Re: WPA needs SSID broadcast?

[Date Prev][Date Next][Thread Prev][Thread Next][Date Index][Thread Index]


On Thu, 2006-04-27 at 21:21 +0200, Jurgen Kramer wrote:
> I finally moved my wireless connection from WEP128 to WPA-PSK now that
> NetworkManager supports it out-of-the-box in FC5. Although WPA works, it
> only does so when a enable SSID broadcasting. Is this normal for WPA?
> I'd really like to disable SSID broadcasting again.

	I can't speak to what NetworkManager does or doesn't do.  I don't use
it and don't care for it.  I have noticed with wpa-supplicant, which
NetworkManager uses, that I have needed to specify the expected SSID in
advance in the ifcfg-{device} file for some networks.  I presumed that's
because of the SSID broadcast, or lack thereof.  If I don't specify the
SSID in advance, wpa-supplicant will grab whatever network is
broadcasting an SSID that it knows about.  If it can't see that
broadcast poll, then it won't see the network is there to try and
configure against it, and there you are.  Preconfiguring an SSID in the
WLAN card setup before firing up wpa-supplicate does seem to get around

	Couple of points...

	* WPA-PSK...  I hope you configured a REALLY strong WPA-PSK password.
For even respectable passwords (less than 20 characters) WPA-PSK may be
easier to break than WEP128.  An attacker only has to capture 4 packets
for WPA-PSK (as opposed to a half a million or so for a reasonable
WEP128 crack using aircrack or such) and they can then do an off-line
brute force attack on the PSK.

	Robert Moskowitz, Senior Technical Director of ICSA Labs wrote this
back in late 2003:

> A passphrase typically has about 2.5 bits of security per character,
> so the passphrase of n bytes equates to a key with about 2.5n + 12
> bits of security. Hence, it provides a relatively low level of
> security, with keys generated from short passwords subject to
> dictionary attack. Use of the key hash is recommended only where it is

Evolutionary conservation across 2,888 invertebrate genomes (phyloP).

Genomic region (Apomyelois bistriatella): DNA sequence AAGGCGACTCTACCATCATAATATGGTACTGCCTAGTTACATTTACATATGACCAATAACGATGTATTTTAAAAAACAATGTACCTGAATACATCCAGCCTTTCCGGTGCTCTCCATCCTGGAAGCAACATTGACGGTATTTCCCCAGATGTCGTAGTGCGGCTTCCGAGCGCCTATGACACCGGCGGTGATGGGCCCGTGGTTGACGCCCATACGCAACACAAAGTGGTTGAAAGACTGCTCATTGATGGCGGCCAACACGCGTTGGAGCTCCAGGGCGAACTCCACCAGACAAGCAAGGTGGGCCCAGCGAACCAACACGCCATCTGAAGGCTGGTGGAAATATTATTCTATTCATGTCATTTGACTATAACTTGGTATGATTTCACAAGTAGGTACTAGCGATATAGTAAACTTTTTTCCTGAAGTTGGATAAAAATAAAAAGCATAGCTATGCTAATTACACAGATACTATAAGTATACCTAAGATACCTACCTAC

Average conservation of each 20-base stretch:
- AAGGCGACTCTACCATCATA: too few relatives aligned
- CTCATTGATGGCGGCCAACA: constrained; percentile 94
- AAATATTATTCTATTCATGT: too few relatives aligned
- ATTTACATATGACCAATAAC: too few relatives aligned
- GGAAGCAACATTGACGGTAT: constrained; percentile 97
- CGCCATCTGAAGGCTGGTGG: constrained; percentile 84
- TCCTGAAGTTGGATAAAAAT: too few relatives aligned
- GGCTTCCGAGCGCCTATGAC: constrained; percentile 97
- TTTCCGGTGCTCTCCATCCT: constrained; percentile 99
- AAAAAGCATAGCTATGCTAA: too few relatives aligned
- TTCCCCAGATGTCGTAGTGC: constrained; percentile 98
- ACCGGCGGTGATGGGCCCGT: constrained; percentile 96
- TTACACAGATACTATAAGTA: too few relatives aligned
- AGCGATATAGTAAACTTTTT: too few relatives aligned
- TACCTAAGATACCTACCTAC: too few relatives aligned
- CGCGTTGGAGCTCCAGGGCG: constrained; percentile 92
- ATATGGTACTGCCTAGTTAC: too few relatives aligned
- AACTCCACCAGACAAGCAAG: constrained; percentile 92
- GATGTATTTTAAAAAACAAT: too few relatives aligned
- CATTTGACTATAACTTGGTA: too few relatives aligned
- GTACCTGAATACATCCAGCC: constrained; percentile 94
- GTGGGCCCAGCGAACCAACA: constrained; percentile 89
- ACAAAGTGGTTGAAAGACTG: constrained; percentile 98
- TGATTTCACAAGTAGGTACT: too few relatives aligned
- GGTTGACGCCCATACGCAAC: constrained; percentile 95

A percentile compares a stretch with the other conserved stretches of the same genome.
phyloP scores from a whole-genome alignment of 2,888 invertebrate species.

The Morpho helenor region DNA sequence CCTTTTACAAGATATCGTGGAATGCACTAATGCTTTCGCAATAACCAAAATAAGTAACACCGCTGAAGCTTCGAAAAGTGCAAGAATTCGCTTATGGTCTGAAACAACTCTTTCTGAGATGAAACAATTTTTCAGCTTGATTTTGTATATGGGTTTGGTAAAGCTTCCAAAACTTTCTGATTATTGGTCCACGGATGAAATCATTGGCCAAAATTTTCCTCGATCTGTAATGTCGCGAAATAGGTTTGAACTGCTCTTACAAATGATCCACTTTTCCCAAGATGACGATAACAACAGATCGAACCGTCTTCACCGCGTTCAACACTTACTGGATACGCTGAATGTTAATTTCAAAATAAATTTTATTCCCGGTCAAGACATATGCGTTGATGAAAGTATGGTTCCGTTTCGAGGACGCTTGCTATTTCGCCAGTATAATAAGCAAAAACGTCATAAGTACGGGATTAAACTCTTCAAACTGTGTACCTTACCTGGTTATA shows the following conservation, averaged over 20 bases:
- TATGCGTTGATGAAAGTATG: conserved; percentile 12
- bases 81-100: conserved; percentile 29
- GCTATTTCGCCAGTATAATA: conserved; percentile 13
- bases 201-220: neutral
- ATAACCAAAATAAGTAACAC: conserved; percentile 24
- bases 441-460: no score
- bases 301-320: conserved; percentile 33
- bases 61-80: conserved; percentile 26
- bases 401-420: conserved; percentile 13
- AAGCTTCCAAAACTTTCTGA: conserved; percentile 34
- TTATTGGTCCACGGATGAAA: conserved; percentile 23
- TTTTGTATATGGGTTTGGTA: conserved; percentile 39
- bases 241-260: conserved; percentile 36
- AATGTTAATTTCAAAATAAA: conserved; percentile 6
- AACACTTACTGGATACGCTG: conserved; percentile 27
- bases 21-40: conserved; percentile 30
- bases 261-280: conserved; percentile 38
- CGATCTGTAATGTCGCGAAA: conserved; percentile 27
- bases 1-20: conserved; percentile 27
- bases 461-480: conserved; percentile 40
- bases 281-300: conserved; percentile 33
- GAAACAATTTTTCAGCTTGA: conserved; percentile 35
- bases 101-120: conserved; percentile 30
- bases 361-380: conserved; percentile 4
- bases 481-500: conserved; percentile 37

> impractical to make use of a stronger form of user authentication. A
> key generated from a passphrase of less than about 20 characters is
> unlikely to deter attacks.
> The PTK is used in the 4-Way handshake to produce a hash of the
> frames. There is a long history of offline dictionary attacks against
> hashes. Any of these programs can be altered to use the information in
> the 4-Way Handshake as input to perform the offline attack. Just about
> any 8-character string a user may select will be in the dictionary. As
> the standard states, passphrases longer than 20 characters are needed
> to start deterring attacks. This is considerably longer than most
> people will be willing to use.
> This offline attack should be easier to execute than the WEP attacks.

	Since you can "force" and active connection to an AP to "disassociate",
you can force the client to reauthenticate so it's really easy to get
those first 4 packets of the WPA-PSK authentication.

	* SSID broadcast.  Why worry about not broadcasting the SSID?  Turning
off SSID broadcast is of no benefit, security wise.  Kismet and other,
similar, tools readily "decloak" networks which don't broadcast SSID, so
you're not hiding much (you're not hiding ANYTHING, in fact).  I've
heard the argument that broadcasting the SSID is like having a welcome,
open to the public, sign out front and not broadcasting is indicating
that this is not a "public" access point.  That argument only goes so
far, though.  The fact that you are encrypted is argument enough that it
is not a "open" access point, for those who do not have the key.

	The other argument (and this goes both ways) is that not broadcasting
the SSID removes that AP from the network list of "available" networks
(say in Windows WiFi available networks list).  Ok...  Then you have to
explicitly specify the SSID to being with.  So, that relates back to
your original question.  Do you want your connections to your AP to
autoconfigure or not?  That's your choice to make.

> This is with my laptop with a Intel IPW2200 and a Netgear DG834G
> wireless router. I've also seen the same behavior when I tried using WPA
> with a US Robotics router.
> Jurgen

Michael H. Warfield (AI4NB) | (770) 985-6132 |  [email protected]
   /\/\|=mhw=|\/\/          | (678) 463-0932 |
   NIC whois: MHW9          | An optimist believes we live in the best of all
 PGP Key: 0xDF1DD471        | possible worlds.  A pessimist is sure of it!

Attachment: signature.asc
Description: This is a digitally signed message part

[Index of Archives]     [Current Fedora Users]     [Fedora Desktop]     [Fedora SELinux]     [Yosemite News]     [Yosemite Photos]     [KDE Users]     [Fedora Tools]     [Fedora Docs]

  Powered by Linux